At eighteen, and on the recommendation of Chick Corea, Smith joined Berklee vice president Gary Burton’s group, alongside bassist Steve Swallow, pianist Makoto Ozone and drummer Adam Nussbaum. Together, they toured the world, recording the Whiz Kids album for ECM Records and catching the attention of critics such as Larry Kart of the Chicago Tribune who opined: “The key addition is Tommy Smith, who, if memory serves, is only the second saxophonist Gary Burton has employed in his twenty-odd years as a leader. Smith’s angular, bristling lines suggest he has his own story to tell.”
This impressive opening chapter is only the beginning of a much longer story. In 1989, the twenty-two year old Smith signed to the iconic jazz label Blue Note Records. His first outing for them, Step by Step, was recorded with guidance from producer Gary Burton and featured Smith leading a band composed of jazz luminaries John Scofield (guitar), Eddie Gomez (Bass) and Jack DeJohnette (drums). His Blue Note debut catapulted Smith to the attention of an international audience and marked his arrival as mature contender.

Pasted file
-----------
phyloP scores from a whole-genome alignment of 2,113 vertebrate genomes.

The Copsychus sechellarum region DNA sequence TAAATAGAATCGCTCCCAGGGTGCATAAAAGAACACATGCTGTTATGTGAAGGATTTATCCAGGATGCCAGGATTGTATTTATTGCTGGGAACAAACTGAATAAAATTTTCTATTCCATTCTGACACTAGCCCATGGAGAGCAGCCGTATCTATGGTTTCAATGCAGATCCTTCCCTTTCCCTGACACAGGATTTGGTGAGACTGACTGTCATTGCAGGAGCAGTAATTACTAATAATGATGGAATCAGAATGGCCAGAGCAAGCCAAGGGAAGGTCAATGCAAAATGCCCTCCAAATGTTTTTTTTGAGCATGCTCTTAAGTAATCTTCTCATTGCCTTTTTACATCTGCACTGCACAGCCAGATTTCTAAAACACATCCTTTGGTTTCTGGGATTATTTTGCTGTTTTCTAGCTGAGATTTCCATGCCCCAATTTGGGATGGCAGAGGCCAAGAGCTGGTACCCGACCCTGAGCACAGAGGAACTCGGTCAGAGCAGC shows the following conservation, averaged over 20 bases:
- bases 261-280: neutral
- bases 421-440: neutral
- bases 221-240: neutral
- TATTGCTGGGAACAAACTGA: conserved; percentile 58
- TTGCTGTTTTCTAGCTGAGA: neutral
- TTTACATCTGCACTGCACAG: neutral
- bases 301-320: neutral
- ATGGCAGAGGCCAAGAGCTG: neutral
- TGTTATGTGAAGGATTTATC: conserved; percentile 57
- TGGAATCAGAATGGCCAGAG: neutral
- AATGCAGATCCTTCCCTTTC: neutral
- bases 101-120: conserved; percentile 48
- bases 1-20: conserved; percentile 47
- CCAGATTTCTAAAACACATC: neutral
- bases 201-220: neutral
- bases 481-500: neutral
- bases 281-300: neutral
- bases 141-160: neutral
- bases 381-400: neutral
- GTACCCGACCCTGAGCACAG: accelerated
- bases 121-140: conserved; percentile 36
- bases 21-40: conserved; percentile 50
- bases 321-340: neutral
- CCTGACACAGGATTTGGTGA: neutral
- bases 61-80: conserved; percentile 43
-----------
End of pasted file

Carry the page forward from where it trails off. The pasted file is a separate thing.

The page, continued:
Three further albums followed for Blue Note. Peeping Tom (1990), Standards (1991) and Paris (1992) all served to amplify Smith’s work ethic and dedication to his craft. During this period Smith also hosted a series of BBC TV specials called Jazz Types in which he played with astonishingly diverse guest such as pianists Tommy Flanagan and Chick Corea; alto saxophonist Bobby Watson; bassist Arild Andersen; his old boss Gary Burton; pop/soul group Hue & Cry, and the BBC Scottish Symphony Orchestra. He also recorded and toured in that time frame with, among others, Hue & Cry, the American vibist Joe Locke, percussionist Trilok Gurtu and Arild Andersen.
In addition to his jazz-based commitments, Smith also enjoyed a two-year sojourn in Paris where he studied classical music and worked with Daniel Humair. This led to Tommy Smith’s first saxophone concerto, Unirsi In Matrimonio, and a suite for saxophone and strings, Un Ecossais A Paris. These works were followed by Sonata No. 1 – Hall of Mirrors; and Sonata No. 2 – Dreaming with Open Eyes. The latter is regularly played by the saxophonist Gerard McChrystal and virtuoso pianist Murray McLachlan.